“We think much more about the use of money, which is renewable, than we do about the use of time, which is irreplaceable,” Jean-Louis Servan-Schreiber warned. Anyone who is serious about building a business needs to be clear about both spending and investing their time.

Just as we invest money in the expectation of a greater return in the future, we need to invest our time in the present in order to see a bigger reward in the future.

Sometimes that means devoting large chunks of time to creating a product that won’t generate revenue for months. At other times our investment may be a demonstration of faith in ourselves and our vision.

It’s a practice I discovered in the early days of my business when out of town trips often involved staying in less than elegant hotels and driving Ugly Duckling rental cars. In my heart I believed I was a good investment and was willing to trade present comfort for a brighter future.

Here are some smart ways to invest your time whether you’re a new startup or simply want to keep your self and your enterprise invigorated.

° Take the boss for a walk. Any creative enterprise will profit from a frequent change of scenery. Have you ever noticed how diplomats often go for a walk together when negotiations break down?  Walking can both calm us down and stir up positive thoughts.

Even if your office or studio is the happiest place on Earth, moving around a botanic garden or browsing in a hardware store can rekindle your creative spirit.

° Hang out with some wise guys. Put yourself in regular contact with our best entrepreneurial thinkers who generously share their insights with anyone who cares to listen.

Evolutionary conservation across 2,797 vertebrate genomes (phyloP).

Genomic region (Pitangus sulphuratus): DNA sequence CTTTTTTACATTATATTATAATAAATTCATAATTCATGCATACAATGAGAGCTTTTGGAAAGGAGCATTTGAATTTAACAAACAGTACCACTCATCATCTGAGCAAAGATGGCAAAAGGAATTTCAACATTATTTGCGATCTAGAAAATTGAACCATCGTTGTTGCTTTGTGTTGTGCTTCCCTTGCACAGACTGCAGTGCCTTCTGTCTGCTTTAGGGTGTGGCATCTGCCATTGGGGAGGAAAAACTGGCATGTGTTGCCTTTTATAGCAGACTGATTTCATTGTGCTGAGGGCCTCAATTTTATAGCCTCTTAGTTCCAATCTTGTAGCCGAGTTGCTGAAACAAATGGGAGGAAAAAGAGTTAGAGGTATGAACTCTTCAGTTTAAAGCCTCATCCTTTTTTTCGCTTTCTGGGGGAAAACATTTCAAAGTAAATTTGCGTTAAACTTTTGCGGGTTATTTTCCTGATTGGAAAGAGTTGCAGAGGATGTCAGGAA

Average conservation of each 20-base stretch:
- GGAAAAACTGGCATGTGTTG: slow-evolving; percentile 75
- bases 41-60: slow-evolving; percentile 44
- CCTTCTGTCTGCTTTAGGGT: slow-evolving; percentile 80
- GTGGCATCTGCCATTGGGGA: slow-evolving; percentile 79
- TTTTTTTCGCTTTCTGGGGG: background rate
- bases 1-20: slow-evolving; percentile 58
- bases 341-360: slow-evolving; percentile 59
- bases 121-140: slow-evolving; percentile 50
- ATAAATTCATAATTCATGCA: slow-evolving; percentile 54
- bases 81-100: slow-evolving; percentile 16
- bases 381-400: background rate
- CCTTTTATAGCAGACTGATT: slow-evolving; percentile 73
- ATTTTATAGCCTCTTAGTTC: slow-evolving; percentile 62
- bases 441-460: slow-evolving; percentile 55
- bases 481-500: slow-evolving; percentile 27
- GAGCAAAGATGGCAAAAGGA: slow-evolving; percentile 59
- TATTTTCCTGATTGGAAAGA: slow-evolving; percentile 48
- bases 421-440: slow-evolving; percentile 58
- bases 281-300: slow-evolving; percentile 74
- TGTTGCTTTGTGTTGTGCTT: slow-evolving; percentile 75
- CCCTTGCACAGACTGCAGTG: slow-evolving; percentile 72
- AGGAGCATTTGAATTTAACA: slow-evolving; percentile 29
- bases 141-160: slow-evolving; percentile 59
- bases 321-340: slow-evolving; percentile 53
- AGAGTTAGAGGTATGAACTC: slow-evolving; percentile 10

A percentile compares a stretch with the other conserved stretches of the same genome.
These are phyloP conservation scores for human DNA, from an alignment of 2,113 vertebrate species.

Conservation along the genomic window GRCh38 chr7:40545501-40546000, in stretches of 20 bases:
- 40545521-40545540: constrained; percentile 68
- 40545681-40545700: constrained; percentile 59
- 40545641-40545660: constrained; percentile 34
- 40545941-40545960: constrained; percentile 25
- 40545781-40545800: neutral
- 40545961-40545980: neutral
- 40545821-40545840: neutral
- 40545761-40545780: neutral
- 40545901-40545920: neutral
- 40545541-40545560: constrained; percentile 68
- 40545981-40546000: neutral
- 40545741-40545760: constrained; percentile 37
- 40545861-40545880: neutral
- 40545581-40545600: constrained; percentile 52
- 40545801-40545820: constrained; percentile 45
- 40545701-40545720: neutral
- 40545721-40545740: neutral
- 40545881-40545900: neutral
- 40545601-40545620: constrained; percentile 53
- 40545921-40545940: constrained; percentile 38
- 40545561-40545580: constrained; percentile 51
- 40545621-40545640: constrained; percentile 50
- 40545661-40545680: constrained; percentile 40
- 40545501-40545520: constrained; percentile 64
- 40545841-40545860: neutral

Seth Godin is at the top of my list, of course. If you haven’t already done so, sign up for his mailings and take advantage of his unique and profound insights at SethGodin.com.

Don’t try to listen to everybody who is offering advice. Find your favorites and pay close attention. Don’t just read and delete. Consider how you can put their ideas to work in your enterprise. Remember, too, that your team of trusted advisors may change over time.

° Reach out and connect. I am growing quite weary of folks who declare that they  can’t be bothered with social media or  building relationships.Yes, it takes time, but if you do it right, the rewards are huge.

It’s still true that we all like to do business with people we know and like. If people don’t know you, they can’t like you. Simple as that.

° Schedule 90-Day Inventories. Regularly invest time in looking at what’s working, what needs help and what’s ready to be discarded.

It’s easy when our business is growing to get swept along in the tide, but in order to create something satisfying and profitable, a regular evaluation is a valuable tool. Put it to work for you.

This is also a time to consider the ROI you are—or are not—receiving.

° Don’t be tricked by convenience. I once had a friend who was dating a most unpleasant man. When I challenged her choice of mates, she acknowledged his lack of character, but defended spending time with him by saying, “But he’s convenient.”

I’ve seen entrepreneurs use the same justification for hanging onto uncongenial clients or projects that no longer thrill them.

While there are certainly times when convenience makes sense, don’t give it a high priority when making decisions.

° Be willing to practice. I’m not sure if Malcolm Gladwell’s assertion that it takes 10,000 hours to master something is accurate or not, but it’s certainly true that those who become more than mildly adequate invest heavily in practice.

If you need encouragement to embrace this important activity, pay a visit to The Art of Possibility by Rosamund and Benjamin Zander.

° Become a No Excuses Entrepreneur. It’s astonishing how quickly we can offer excuses when a creative solution is what’s needed. Unfortunately, excuses are extremely clever at worming their way into our minds and won’t leave unless we consciously evict them.

It’s like this: we can either have our excuses or we can have our dreams. We can’t have both. It makes sense to choose wisely.

The late Jim Rohn was a huge proponent of investing time wisely. He said, “Fortunately, life has a unique way of rewarding high investment with high return. The investment of time you make now may be the catalyst for major accomplishment. It is precisely this effort that will open the floodgates to the place where great ideas can work their magic.”